Understanding Caulks and Foams

by Lee Wyatt
(last updated January 15, 2014)

Whether you are looking to weatherproof your home, or you simply want to increase its overall energy efficiency then you need to look at using caulks and foams. Before you go out and purchase just any kind of caulking or foam, you need to make sure that you understand the basics. By understanding caulks and foams, you can be sure that you choose the right one for your specific needs. Here is a brief guide that you can use to help ensure you make the right decision.

  • Foam sealants. Foam sealants are primarily used for filling gaps that measure at least 1/2 inch in width. Ideally these are used to fill these gaps, but care should be taken. As these foams cure, they will expand. This means that they will fill up the cracks on their own, but if forced into extremely small areas (such as a window frame) they can end up warping the frame.
  • Kraton-base caulking. This type of caulking will stick to just about anything, you can paint on it, and best of all it comes in a variety of colors. As opposed to foams, this caulking will shrink as it cures. If you need to clean up this stuff, make sure that you use mineral spirits to do so.
  • Styrene-bautadiene rubber. Also called SBR caulking is ideal for working with damp wood, or even treated lumber. This type of caulking is extremely easy to work with, but needs to have plenty of ventilation since the fumes are fairly toxic. If you decide to paint this caulking, make sure that you use paint thinner to clean up any mess.
  • Oil-base painter's caulk. This particular type of caulking is perhaps the least expensive on the market, but will not last as long as the other variants. Typically this caulking will have a life of about three years before you need to replace it. It also isn't very elastic, which means that has a tendency to pull away during cold weather, but is paintable when it is finally cured.
  • Latex caulk. Latex caulking is primarily intended for indoor use only. It goes on very easily, and sticks only to porous materials. In addition, this type of caulking will last for a good 10 years before you really need to replace it, but is not particularly elastic.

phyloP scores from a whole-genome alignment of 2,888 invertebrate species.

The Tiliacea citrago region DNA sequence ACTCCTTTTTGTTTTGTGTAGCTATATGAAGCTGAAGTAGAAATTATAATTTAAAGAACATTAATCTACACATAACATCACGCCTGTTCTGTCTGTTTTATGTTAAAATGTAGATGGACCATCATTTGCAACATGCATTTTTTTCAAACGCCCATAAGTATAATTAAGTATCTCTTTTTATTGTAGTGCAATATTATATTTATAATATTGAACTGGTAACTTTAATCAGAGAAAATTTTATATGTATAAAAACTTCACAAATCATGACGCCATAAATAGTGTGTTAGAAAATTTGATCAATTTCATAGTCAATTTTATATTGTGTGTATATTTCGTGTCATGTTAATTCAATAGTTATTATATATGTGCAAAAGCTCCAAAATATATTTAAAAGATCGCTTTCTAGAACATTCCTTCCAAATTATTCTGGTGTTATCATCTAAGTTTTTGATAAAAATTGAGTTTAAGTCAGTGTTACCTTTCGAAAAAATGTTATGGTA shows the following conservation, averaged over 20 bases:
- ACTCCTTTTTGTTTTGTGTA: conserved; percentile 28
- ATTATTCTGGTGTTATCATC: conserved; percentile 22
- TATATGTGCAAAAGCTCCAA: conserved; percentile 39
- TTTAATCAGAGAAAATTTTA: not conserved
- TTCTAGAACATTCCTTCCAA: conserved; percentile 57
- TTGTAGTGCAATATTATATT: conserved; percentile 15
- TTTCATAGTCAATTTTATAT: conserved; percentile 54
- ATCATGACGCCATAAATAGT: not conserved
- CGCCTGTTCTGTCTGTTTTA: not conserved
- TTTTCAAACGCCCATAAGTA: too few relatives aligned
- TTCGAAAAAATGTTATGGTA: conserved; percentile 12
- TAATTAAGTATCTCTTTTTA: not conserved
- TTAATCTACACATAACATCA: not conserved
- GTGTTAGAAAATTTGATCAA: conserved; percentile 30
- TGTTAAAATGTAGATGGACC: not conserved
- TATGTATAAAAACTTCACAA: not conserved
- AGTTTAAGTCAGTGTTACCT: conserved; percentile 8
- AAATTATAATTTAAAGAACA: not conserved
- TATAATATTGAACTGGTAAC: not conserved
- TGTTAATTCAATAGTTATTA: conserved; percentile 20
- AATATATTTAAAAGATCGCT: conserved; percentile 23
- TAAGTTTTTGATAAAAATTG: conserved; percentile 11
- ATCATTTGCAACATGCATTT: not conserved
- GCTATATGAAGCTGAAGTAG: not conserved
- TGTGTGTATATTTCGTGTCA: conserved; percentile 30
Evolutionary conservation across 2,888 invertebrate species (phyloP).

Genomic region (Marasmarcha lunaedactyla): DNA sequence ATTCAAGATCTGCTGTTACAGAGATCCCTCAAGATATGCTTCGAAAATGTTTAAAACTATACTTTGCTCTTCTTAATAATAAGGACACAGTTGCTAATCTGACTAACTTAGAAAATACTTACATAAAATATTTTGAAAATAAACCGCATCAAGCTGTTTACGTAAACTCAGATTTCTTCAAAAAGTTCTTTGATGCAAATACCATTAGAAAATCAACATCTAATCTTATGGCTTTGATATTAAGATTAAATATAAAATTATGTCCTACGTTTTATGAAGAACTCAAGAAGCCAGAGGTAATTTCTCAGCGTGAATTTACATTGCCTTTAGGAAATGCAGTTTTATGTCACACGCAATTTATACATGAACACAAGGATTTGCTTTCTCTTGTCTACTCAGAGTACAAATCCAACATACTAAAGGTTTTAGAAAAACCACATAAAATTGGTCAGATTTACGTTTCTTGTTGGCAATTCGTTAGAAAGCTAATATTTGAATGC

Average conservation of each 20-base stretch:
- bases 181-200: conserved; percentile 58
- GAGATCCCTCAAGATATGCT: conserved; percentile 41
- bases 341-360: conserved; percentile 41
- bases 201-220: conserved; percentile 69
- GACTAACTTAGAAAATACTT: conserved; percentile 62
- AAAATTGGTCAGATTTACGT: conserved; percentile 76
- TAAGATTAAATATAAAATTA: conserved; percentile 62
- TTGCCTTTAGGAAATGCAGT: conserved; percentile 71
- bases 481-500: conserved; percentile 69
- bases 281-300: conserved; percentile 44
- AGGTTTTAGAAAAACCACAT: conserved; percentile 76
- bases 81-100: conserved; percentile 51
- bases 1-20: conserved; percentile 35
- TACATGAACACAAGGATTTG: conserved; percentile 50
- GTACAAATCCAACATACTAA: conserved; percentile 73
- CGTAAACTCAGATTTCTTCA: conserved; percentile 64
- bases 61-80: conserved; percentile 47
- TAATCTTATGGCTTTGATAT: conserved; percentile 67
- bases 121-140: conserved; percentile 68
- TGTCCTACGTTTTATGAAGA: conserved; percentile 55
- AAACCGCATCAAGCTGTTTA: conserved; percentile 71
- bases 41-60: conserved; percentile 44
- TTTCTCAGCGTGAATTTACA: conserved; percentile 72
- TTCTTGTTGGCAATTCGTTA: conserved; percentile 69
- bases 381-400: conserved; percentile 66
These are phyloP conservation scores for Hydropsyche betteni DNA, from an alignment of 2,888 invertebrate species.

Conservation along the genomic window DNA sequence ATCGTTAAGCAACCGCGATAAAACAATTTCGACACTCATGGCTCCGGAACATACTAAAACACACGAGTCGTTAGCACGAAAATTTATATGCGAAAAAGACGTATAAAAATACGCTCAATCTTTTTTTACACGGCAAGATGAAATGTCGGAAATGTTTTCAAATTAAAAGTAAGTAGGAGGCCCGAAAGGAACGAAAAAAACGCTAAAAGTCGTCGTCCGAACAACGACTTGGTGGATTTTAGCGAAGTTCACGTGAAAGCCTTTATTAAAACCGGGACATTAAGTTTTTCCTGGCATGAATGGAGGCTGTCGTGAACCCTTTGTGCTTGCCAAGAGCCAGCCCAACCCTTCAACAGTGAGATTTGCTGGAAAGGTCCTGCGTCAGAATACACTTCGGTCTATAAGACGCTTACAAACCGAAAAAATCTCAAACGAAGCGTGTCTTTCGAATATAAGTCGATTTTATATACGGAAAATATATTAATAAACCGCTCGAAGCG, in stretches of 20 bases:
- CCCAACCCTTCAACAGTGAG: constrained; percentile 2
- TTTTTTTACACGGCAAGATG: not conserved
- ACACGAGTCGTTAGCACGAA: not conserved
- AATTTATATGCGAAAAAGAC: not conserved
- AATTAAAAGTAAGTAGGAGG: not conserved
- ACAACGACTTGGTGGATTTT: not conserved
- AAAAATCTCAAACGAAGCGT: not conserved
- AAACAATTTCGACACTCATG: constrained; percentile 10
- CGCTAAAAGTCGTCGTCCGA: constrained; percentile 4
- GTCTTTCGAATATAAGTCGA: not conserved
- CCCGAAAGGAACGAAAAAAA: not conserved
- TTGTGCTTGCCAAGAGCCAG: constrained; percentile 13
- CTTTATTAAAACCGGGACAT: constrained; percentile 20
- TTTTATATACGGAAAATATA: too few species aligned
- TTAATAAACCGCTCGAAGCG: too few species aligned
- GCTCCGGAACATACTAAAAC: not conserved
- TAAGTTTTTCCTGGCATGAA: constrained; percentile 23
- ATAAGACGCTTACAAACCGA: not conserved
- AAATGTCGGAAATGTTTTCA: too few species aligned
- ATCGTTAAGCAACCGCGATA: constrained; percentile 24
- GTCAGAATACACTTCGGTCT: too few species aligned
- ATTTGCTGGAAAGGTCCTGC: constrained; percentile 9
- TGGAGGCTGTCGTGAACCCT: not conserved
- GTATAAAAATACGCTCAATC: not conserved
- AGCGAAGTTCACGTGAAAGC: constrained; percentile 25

• Silicone caulk. Best known for its use in plumbing this type of caulking can last for around 50 years, if the proper care is taken. However, if you accidentally make a mess, you will need to use a solvent to clean it up. In addition, not all silicone caulking is paintable, and often requires a primer in order to apply it.
  • Acrylic latex. Particularly sticky, this caulking is good for just about all materials, even those which are damp. You can paint this caulking when it is dried, and is especially good for use around windows or doors. Best of all, this caulking can be cleaned up quickly if there is a mess by simply using some water.
  • Butyl-rubber caulk. This caulking will last between three years and ten years, is highly elastic, and exceptionally resistant to water. Unfortunately, this caulking is fairly difficult to work with so care needs to be taken when you do so.
  • Elastomeric copolymers. Another type of caulking that will last for up to 50 years if proper care is taken. This type of caulking can be applied to damp surfaces, and will stick to a large variety of surfaces. If you happen to make a mess, you will need to clean it up with the help of a lacquer thinner. Unlike any other caulking, you can apply this type of caulking in the middle of freezing weather, which can be exceptionally helpful in certain circumstances.
  • Urethane caulks. While this will stick to most surfaces, even brick and stone, it usually requires a primer to apply it. Be aware that while this is a very durable caulking (which can last between 20 and 50 years) it will not stick to damp materials.

Author Bio

Lee Wyatt

Contributor of numerous Tips.Net articles, Lee Wyatt is quickly becoming a regular "Jack of all trades." He is currently an independent contractor specializing in writing and editing. Contact him today for all of your writing and editing needs! Click here to contact. ...

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